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July 06, 2020

Driving Etiquettes

Yangon is facing traffic congestions of mammoth proportions. These traffic jams are causing frustrations not only to the motorists and commuters, but also extremely annoying to the bystanders—the pedestrians and the residents in the neighbourhoods of busy traffic areas. Along with the traffic congestions came the frequent cases of accidents, incidents of road rage resulting in exchanges of foul languages and sometimes even turned into scuffles.
Such things are very rarely heard of, or seen in large cities like Tokyo and Bangkok, where the traffic jams are notorious. There may be many other cities in the region where the traffic congestions may be commonplace, but as I haven’t been to those places, I give these two cities as examples.The number of cars and hence the volume of traffic in those cities are much larger and heavier than in Yangon. So, there would naturally be traffic congestions. Though there are frequent road jams in those cities that paralyzed the traffic flow and caused standstills for long durations are quite common, everything is calm, quiet and orderly unlike in Yangon, where such scenes are rowdy with continuous honking and filled with loud and abusive verbal exchanges.
So, what is at the bottom of the differences between those cities’ and Yangon’s traffic scenes? In my personal opinion it is the lack of driving etiquettes in our country. Here, I used the word “our country” because the lacks of driving etiquettes or to be more precise, ignorance of them are not only confined to Yangon, but widespread throughout the country. From my studies I found that the disregards for driving etiquettes are most common in the least developed countries.
Driving Etiquettes and Road Safety Tips
Although the subheading says “Driving Etiquettes”, what I’ll be doing is highlighting the bad driving etiquettes commonly committed by motorists, which should be avoided. They are as follows:-
1. Nudging pedestrians. Prodding the pedestrians crossing the road to hasten, by honking is very rude and should be avoided.
2. Elongated/excessive honking. Incessant honking is also a very despicable behaviour, which is very common in our country.
3. Tailgating. Driving too close to the vehicle ahead is tailgating and is very dangerous and at the same time very annoying to the driver in the vehicle in front. It amounts to nudging the driver in front. Always keep a safe distance between your car and the one in front so that you’ll be able to stop in time and avoid crashing onto it in case the driver in front abruptly braked.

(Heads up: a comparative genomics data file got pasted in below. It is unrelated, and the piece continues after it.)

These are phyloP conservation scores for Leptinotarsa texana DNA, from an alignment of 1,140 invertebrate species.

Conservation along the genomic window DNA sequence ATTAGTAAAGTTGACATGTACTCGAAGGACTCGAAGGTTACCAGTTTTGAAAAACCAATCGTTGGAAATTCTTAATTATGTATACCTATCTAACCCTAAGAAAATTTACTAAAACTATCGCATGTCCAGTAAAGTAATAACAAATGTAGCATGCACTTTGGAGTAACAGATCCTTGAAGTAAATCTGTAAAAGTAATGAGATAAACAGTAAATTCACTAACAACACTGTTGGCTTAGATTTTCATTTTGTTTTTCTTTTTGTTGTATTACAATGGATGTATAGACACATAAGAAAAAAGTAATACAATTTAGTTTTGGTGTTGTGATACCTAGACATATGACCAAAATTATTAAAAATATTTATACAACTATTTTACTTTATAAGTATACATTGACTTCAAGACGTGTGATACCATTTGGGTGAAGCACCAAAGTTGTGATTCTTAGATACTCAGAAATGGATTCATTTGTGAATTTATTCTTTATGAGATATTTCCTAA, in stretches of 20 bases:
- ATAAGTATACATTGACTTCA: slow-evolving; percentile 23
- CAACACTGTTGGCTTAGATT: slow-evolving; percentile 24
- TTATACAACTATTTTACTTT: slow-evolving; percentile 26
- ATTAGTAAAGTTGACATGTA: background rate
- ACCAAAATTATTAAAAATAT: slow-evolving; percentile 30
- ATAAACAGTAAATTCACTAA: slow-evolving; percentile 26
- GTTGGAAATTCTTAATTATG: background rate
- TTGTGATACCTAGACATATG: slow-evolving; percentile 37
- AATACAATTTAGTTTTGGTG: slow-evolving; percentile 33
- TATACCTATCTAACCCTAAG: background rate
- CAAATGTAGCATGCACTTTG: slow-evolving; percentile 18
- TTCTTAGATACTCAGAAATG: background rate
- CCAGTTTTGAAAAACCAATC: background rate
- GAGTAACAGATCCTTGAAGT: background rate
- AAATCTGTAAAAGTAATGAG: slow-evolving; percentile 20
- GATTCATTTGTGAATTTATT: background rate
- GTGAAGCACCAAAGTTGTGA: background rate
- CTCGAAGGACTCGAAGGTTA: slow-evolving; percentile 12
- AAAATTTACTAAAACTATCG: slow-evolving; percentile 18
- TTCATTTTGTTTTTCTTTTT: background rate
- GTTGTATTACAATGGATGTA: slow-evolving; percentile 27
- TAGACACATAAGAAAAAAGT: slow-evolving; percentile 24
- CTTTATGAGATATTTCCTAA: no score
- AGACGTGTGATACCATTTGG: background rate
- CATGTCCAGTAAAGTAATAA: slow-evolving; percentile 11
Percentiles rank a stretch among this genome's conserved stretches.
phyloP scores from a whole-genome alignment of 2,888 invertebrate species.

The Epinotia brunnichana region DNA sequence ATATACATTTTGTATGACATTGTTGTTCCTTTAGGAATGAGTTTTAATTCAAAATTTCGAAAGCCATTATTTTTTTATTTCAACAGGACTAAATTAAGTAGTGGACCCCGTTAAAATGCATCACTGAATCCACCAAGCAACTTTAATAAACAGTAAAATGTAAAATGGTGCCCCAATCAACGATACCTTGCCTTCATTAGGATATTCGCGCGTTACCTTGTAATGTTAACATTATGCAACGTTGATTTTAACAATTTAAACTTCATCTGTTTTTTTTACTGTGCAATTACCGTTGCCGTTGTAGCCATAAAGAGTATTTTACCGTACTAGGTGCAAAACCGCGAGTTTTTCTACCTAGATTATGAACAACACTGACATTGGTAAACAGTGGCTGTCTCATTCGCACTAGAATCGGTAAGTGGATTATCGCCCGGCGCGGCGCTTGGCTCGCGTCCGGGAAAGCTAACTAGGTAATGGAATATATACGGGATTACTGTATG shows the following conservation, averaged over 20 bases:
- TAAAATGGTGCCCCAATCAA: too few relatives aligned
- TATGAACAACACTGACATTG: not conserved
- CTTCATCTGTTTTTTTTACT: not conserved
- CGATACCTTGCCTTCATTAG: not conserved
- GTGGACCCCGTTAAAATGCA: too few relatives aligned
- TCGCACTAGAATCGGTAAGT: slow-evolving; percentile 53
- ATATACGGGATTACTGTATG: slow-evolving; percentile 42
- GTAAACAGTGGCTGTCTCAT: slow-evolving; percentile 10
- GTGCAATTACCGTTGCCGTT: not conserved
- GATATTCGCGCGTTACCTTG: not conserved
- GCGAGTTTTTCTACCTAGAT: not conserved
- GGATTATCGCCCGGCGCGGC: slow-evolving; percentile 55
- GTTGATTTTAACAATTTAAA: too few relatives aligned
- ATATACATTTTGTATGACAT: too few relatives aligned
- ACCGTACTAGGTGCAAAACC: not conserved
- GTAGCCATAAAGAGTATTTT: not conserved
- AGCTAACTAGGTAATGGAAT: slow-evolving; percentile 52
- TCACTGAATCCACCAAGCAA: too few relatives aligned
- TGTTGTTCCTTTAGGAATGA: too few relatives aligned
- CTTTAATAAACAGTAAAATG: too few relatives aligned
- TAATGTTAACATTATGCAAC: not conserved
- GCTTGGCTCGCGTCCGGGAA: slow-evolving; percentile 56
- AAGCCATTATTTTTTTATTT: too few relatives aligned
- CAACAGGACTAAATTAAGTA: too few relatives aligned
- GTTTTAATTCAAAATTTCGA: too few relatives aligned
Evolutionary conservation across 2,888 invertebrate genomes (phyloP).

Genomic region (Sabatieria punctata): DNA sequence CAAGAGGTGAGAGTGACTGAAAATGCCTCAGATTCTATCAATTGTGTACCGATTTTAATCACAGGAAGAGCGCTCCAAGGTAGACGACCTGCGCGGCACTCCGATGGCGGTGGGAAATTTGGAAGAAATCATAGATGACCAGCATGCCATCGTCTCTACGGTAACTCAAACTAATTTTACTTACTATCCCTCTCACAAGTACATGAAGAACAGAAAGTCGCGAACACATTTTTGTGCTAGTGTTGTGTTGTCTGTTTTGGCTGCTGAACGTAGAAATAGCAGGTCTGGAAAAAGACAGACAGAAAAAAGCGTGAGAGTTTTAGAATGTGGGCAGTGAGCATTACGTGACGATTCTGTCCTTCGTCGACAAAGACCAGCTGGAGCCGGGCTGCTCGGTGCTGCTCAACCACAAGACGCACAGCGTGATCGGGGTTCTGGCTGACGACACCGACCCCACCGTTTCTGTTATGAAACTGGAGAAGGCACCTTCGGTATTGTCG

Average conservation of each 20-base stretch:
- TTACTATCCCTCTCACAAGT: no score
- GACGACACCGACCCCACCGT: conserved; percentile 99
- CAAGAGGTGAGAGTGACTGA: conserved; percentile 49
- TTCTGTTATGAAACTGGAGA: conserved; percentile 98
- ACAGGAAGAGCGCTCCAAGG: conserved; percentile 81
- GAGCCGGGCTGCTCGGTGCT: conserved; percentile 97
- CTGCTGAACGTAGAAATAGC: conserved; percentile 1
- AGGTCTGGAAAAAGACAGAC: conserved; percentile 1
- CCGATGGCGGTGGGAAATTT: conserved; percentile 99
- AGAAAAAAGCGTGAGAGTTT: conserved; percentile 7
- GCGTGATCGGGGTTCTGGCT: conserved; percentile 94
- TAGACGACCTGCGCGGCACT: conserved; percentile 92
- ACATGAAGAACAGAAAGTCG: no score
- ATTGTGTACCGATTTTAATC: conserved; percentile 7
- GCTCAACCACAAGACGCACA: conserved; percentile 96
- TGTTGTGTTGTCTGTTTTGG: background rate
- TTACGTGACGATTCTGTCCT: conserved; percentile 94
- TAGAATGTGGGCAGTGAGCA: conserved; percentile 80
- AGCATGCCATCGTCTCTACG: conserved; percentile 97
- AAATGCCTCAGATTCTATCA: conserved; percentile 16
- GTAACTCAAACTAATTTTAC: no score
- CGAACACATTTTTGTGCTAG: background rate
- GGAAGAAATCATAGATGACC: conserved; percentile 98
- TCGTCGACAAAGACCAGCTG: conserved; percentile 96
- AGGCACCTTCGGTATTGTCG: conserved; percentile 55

4. Driving below or above posted speed limits. If you drive below the posted speed you will cause annoyance to the motorists behind and also slows down the traffic flow unnecessarily. On the other hand driving above the posted speed could put you in danger of being pulled up by traffic police for over speeding or could be involved in accidents.
5. Double parkings disturb the traffic flow and are among the main causes of traffic jams and should be totally avoided.
6. Driving in busy areas with high beams on. The headlights of every vehicle have low and high beams that can be adjusted by the driver. Driving at night with high beams on along busy roads would temporarily blind the drivers of the oncoming cars, which could result in accidents. Dip your light beams at such places.
7. Refusing to yield right of way to other vehicles. Drivers should oblige by yielding right of way to the other vehicles, which show their intentions to overtake or change lanes. Obstructing the right of way of other vehicle is very rude and could lead to undesirable incidents of road rage.
8. Driving with loud, distracting music. It would deprive you of your hearing ability and you would also be distracted and could end up in accidents. Furthermore, it would cause annoyance to other drivers and the bystanders in the vicinity.